Vjačeslav Ivanov’s “Alpine Horn” as a Manifesto of Symbolism

The manifesto is a genre associated mainly with Futurism, and Ivanov’s 1901 poem “Al′pijskij rog” is not in the style or form of a typical manifesto. However, in a succinct and clear form, it presents the basic tenets of Symbolism. My paper will present a detailed analysis of the poem from this viewpoint.

The poem begins with the concrete (material) image of a shepherd blowing his horn to produce a song, which is then echoed by the mountains. This sets the paradigm for subsequent developments: artist—instrument—artwork (music)—response. In the same concrete sphere, the next level is a metaphoric one: the echo sounds “as if”: choir of spirits—unearthly instruments—speech of heavens—thought. The second half of the poem “echoes” the same paradigm on the abstract level in a comparable two layers: 1) material: musician—genius—song of earth—another song in human hearts; 2) metaphor: answering voice—Nature=Symbol—sounding—God In the paradigm the horn as instrument corresponds to “genius” (human talent) and Nature. Each response raises the discussion to a higher level of consideration as we move from the mundane to the divine. Nature is equated with the Symbol, a key Symbolist Neo-Platonic doctrine. The material world is seem as merely a poor reflection of the spiritual realm and only the artist (poet-musician) can break through the veil of maya to glimpse the higher realm. Included are oblique references to Goethe’s Faust (“Alles Vergaengliche ist nur ein Gleichniss”=“Priroda—simvol, kak sej rog”) and the Sermon on the Mount. Although the verse is unrhymed, there are sonic echoes throughout, the most important being rog/Bog.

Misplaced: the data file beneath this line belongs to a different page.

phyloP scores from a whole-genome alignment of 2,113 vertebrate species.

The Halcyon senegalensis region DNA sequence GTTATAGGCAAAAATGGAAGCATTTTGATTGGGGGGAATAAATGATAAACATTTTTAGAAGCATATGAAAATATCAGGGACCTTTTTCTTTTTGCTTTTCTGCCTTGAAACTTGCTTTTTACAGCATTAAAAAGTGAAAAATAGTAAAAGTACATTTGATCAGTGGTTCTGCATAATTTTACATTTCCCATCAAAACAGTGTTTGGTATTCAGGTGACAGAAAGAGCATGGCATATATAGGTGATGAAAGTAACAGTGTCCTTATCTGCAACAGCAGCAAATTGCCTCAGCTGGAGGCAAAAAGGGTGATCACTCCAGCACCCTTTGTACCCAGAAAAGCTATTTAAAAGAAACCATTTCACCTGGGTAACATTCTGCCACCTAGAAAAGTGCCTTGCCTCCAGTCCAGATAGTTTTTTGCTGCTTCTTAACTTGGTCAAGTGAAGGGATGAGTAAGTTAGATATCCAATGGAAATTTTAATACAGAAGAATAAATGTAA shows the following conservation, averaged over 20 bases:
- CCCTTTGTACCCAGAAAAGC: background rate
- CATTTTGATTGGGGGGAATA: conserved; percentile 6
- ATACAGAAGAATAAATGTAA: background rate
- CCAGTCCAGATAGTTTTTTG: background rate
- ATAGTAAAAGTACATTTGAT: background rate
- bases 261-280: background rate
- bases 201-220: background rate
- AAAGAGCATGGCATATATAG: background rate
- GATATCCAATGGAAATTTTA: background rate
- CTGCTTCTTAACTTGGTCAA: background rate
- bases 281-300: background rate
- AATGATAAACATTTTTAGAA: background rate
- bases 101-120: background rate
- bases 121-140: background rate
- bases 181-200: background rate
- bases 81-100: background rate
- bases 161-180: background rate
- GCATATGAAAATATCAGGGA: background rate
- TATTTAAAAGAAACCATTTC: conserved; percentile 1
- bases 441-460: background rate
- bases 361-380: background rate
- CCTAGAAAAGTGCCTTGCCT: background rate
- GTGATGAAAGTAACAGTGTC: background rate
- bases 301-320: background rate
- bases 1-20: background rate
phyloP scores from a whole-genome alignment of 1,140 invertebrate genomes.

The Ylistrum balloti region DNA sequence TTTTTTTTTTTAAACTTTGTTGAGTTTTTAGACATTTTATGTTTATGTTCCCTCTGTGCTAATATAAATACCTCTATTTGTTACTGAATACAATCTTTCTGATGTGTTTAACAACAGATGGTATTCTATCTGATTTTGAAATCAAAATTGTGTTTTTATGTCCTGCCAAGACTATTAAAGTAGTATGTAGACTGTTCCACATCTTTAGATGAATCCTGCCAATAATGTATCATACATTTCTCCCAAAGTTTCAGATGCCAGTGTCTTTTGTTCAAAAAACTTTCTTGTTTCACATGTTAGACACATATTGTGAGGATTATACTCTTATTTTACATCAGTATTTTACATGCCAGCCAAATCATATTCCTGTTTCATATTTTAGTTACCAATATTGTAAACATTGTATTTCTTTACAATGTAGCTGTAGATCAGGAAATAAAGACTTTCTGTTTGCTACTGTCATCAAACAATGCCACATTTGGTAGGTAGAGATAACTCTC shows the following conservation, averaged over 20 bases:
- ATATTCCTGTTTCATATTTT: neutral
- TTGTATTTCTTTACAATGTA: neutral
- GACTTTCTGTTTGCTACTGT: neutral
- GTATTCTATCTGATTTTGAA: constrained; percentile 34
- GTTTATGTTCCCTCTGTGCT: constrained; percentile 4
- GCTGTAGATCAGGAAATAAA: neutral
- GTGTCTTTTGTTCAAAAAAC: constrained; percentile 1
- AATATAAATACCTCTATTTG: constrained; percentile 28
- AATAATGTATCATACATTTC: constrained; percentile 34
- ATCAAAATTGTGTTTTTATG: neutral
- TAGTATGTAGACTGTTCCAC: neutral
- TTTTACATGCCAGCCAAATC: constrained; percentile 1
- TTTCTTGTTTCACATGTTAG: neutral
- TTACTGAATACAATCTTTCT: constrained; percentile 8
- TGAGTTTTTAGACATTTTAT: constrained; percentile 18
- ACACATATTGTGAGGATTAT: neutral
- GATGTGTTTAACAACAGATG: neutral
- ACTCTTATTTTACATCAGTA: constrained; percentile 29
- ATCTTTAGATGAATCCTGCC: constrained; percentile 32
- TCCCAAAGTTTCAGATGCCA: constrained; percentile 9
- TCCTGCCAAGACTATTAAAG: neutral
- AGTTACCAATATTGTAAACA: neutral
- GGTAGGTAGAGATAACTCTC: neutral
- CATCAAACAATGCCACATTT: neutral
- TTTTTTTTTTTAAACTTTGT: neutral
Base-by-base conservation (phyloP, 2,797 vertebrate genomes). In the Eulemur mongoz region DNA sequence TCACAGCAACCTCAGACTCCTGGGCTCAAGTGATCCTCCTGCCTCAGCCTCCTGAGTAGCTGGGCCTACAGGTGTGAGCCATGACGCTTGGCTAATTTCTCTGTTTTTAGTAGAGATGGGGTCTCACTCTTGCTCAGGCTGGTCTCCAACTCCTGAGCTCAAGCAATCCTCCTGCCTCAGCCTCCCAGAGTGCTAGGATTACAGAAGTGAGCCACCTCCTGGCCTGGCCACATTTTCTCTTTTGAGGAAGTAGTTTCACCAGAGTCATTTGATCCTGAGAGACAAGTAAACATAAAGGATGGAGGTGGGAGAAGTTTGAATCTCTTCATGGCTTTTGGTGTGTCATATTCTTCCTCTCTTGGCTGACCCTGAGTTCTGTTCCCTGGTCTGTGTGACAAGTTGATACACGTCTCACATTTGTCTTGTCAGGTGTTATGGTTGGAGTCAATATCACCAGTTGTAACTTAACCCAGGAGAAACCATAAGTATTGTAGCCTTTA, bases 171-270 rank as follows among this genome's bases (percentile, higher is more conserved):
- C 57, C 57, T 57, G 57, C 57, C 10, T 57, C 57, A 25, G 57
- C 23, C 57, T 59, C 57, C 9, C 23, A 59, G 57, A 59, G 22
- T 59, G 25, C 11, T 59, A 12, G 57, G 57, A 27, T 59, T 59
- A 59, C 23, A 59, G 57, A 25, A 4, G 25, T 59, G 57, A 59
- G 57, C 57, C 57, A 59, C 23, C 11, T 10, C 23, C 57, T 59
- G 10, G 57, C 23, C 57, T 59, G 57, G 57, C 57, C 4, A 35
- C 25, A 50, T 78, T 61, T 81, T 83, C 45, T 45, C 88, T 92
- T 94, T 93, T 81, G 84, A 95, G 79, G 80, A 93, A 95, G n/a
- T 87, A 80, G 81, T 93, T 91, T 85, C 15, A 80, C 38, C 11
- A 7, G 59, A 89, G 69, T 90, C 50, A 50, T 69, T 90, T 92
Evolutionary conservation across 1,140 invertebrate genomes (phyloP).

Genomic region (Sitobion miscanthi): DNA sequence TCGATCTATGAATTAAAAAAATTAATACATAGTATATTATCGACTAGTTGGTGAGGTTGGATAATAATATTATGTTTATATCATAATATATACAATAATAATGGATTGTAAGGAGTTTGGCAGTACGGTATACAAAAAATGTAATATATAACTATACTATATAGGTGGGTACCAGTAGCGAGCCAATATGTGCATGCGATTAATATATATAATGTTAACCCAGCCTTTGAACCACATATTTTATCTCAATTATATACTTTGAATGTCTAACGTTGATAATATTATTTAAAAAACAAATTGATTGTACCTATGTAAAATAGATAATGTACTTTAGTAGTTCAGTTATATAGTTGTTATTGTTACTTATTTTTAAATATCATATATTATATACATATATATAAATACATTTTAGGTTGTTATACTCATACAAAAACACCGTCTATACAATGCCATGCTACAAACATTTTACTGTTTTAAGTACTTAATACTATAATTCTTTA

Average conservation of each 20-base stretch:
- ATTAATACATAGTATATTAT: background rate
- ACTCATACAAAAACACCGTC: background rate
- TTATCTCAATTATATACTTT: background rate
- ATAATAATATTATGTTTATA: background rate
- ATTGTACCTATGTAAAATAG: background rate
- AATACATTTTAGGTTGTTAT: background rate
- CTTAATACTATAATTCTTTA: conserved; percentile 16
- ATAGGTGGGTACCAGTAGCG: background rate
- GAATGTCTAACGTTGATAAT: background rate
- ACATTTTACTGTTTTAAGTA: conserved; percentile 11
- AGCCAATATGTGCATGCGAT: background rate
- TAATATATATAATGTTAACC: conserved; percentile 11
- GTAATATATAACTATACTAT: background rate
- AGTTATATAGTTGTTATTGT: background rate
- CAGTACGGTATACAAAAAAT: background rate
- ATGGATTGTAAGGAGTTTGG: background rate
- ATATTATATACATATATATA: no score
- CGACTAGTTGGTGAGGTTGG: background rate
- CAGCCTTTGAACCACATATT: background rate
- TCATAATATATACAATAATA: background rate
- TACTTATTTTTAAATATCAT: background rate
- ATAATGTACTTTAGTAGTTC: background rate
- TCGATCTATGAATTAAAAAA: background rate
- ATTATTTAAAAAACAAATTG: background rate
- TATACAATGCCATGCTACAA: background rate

A table of these relationships will be presented and discussed in more detail vis-à-vis the poem.